Monk (2002–2009)
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Mr. Monk and the Naked Man 

Monk is asked to consult on the murder of a woman, but his issues with nudity hamper his skills.



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Episode cast overview, first billed only:
... Adrian Monk
... Natalie Teeger
... Lt. Randall Disher
... Captain Leland Stottlemeyer
... Peter Magneri
... Chance Singer
... Arlene Boras
... Vickie Deline
... Dr. Charles Kroger
... Paramedic
... Uniform Cop (as Al Damji)
... 2nd Female Nudist
... TV Reporter (as Darlene Kegan)
... 2nd Male Nudist
Jay Powell ... Vagrant (as Jay Scorpio Powell)


Monk is asked to consult on the murder of a woman, but his issues with nudity hamper his skills.

Plot Summary | Plot Synopsis


Comedy | Crime | Drama | Mystery



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Release Date:

27 July 2007 (USA)  »

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Did You Know?


The outside of the house of Peter Magneri (Alfred Molina) is the same as the house used by Tony Vivaldi (Anthony Quinn) in Last Action Hero (1993), which also starred F. Murray Abraham, who was Tony Shalhoub's co-star in Thir13en Ghosts (2001) See more »


Vicky's roommate says Mr. Magneri is a heart attack waiting to happen because he has an aortic aneurysm. However, an aortic aneurysm that ruptures is something entirely different than a heart attack. See more »


Naked Man
Written and performed by Randy Newman
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User Reviews

Nudist prejudice with 'Monk'
30 August 2017 | by See all my reviews

'Monk' has always been one of my most watched shows when needing comfort, to relax after a hard day, a good laugh or a way to spend a lazy weekend.

Liked the Season 6 opener "Mr Monk and his Biggest Fan", but "Mr Monk and the Rapper" was a big disappointment and one of my least favourite 'Monk' episodes. "Mr Monk and the Naked Man" turned out to be leagues better than the previous episode, it's nowhere near a show high-point but turned out to be so much better than the absurd concept (when hearing about it and made me dread the episode) made it sound, a charming light-hearted romp and not the embarrassment expected. It's not perfect.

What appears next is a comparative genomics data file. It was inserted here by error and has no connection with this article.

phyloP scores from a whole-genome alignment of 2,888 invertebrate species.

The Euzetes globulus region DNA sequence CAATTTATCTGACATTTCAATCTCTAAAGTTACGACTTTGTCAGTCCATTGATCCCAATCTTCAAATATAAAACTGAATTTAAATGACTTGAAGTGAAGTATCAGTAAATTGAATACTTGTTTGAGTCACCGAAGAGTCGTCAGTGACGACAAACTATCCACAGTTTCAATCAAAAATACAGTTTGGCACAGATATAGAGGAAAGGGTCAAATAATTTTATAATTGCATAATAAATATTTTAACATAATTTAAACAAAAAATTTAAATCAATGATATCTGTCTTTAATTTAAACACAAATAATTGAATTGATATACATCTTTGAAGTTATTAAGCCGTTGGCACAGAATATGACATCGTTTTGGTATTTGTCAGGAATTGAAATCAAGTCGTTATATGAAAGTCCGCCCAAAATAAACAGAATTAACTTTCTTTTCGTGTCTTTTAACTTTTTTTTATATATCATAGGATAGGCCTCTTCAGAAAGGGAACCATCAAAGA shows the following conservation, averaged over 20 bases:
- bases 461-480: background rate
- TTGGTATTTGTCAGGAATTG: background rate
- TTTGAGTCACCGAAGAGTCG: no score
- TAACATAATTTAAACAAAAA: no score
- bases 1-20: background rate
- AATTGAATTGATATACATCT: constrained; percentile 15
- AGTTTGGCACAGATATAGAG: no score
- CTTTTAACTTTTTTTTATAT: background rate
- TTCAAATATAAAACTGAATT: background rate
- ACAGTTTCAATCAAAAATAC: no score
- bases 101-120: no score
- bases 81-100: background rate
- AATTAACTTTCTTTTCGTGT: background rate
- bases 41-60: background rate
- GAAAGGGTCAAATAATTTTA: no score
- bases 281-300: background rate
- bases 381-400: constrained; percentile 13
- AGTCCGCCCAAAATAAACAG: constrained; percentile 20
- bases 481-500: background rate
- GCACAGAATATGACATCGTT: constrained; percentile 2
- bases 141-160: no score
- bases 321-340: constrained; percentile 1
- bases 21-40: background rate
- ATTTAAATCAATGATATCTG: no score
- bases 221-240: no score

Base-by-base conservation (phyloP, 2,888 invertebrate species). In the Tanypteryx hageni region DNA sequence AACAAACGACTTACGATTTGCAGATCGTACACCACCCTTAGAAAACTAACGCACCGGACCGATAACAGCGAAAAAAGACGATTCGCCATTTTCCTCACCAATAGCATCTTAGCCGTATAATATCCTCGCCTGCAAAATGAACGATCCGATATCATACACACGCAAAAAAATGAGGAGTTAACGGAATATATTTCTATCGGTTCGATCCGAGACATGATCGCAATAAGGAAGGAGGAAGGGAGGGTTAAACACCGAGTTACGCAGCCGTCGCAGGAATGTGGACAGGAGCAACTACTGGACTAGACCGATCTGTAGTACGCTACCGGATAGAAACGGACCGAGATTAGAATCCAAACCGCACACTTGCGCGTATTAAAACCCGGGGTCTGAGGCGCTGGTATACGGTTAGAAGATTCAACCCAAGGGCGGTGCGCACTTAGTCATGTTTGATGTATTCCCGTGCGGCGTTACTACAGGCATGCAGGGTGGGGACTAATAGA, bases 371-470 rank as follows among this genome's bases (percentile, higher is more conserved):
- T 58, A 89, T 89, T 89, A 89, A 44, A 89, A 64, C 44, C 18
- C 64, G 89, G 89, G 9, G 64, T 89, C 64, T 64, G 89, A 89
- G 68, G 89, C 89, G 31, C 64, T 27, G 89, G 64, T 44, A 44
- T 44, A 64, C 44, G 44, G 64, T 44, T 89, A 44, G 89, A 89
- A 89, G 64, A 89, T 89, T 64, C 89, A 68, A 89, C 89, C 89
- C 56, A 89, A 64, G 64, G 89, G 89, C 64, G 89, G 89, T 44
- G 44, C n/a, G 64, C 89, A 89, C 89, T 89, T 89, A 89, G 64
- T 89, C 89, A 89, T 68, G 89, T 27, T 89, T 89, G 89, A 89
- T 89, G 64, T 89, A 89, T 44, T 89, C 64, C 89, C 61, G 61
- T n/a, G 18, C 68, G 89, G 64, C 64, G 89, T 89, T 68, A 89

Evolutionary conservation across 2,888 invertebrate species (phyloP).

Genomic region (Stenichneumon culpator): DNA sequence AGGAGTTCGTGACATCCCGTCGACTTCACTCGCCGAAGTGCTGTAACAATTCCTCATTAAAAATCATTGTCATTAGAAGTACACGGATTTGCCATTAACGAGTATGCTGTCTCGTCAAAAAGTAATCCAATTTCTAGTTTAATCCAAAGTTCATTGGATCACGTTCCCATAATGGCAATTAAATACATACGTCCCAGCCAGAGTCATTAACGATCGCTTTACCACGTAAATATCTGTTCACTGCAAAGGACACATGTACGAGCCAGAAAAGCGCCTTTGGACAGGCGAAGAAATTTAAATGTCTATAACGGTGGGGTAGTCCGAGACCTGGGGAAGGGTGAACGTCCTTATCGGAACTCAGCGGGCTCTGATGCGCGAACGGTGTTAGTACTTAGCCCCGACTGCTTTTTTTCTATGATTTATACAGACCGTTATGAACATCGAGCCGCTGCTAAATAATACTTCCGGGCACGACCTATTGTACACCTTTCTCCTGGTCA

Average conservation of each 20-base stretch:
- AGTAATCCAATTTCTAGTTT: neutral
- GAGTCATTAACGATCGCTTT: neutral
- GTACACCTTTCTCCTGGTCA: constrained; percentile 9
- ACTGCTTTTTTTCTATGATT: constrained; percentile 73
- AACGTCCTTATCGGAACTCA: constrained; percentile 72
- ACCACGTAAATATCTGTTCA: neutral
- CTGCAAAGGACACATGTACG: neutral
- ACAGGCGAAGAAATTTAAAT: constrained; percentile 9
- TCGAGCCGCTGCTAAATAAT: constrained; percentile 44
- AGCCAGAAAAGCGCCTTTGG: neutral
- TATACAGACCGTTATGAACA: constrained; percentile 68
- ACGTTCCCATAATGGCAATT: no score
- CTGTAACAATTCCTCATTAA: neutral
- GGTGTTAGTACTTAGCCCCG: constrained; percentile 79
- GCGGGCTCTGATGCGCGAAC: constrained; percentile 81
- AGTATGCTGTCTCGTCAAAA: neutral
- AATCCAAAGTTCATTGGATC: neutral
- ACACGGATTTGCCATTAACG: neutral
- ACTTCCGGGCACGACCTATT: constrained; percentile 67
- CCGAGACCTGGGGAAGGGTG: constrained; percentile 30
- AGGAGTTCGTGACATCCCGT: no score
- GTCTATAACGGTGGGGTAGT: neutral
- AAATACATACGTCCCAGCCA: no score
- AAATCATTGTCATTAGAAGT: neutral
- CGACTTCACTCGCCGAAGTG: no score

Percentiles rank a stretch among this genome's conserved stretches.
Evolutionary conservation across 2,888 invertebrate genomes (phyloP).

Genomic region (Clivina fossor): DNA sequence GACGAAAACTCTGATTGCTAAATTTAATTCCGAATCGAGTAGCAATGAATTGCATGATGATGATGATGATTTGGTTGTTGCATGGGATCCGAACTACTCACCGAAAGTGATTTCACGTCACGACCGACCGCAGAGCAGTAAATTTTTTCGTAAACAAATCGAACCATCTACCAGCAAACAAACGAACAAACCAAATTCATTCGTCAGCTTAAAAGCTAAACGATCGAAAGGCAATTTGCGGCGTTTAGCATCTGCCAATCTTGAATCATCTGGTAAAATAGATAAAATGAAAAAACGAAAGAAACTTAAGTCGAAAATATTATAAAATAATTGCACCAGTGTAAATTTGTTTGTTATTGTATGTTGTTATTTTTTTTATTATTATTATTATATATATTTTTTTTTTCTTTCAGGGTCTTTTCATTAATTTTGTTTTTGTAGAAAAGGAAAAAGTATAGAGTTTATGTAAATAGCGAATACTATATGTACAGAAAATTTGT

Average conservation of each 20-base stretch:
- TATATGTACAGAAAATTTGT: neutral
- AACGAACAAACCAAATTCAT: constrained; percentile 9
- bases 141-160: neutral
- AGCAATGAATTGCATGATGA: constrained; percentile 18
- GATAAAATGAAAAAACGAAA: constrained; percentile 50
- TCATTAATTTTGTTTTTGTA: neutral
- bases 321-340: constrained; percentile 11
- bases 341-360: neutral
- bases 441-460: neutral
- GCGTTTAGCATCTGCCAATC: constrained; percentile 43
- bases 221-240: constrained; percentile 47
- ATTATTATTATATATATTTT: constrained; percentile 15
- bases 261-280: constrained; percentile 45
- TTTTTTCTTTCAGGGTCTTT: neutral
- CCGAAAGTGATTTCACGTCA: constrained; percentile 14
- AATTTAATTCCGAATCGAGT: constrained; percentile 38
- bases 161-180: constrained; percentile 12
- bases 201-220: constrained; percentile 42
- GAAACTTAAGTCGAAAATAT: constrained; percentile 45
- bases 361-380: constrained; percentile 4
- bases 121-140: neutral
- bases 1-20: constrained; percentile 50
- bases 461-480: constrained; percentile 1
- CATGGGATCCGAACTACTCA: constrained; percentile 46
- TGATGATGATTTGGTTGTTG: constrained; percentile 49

For my tastes Monk does solve the case far too quickly and jumps to conclusions without any proof in a baseless and rushed fashion (this time over a prejudice that makes one think "oh for goodness sake"), rather than the methodical approach he took to solve the case. The obsessiveness occasionally comes over as contrived, and Disher is not an endearing goofball anymore but has become ridiculously stupid and behaving like a child.

However, there are many good things. It's charming, light-hearted and amusing, with lovely interplay between Monk and Natalie and Stottlemeyer is still the authoritative and sympathetic leader. It was a lovely touch to see Monk moving forward and overcome another problem, which sees some character progression, as was the additional song by Randy Newman, completely removing the bad taste in mouth garnered from the remix of the theme song in the previous episode.

Diedrich Bader and Alfred Molina are very good here. Particularly Bader, who isn't phased at all being naked on screen and gives the character dignity. The mystery is a pretty good one and balances with the character moments well, definitely the best of the three Season 6 episodes up to this point and the least obvious.

As said many times, one of the best things about 'Monk' has always been the acting of Tony Shalhoub in the title role. It was essential for him to work and be the glue of the show, and Shalhoub not only is that but also at his very best he IS the show. Have always loved the balance of the humour, which is often hilarious, and pathos, which is sincere and touching.

Natalie is down to earth, sympathetic and sassy, also being sensitive to Monk's needs and quirks which Traylor Howard does well bringing out. Ted Levine is good and isn't wasted this time, and the blame can't be put at Jason Gray-Stanford's door for Disher being written so poorly.

Writing-wise, the mix of wry humour, lovable quirkiness and tender easy-to-relate-to drama is delicately done, particularly the last one. The quirks are sympathetically done and never exploited or overdone.

The music is both understated and quirky. While there is a preference for the theme music for Season 1, Randy Newman's "It's a Jungle Out There" has grown on me overtime, found it annoying at first but appreciate its meaning and what it's trying to say much more now. Oh and a good job is done with the different opening credits sequence to accommodate the changes made. The episode is made with a lot of slickness and style as always.

Overall, pretty good. 7/10 Bethany Cox

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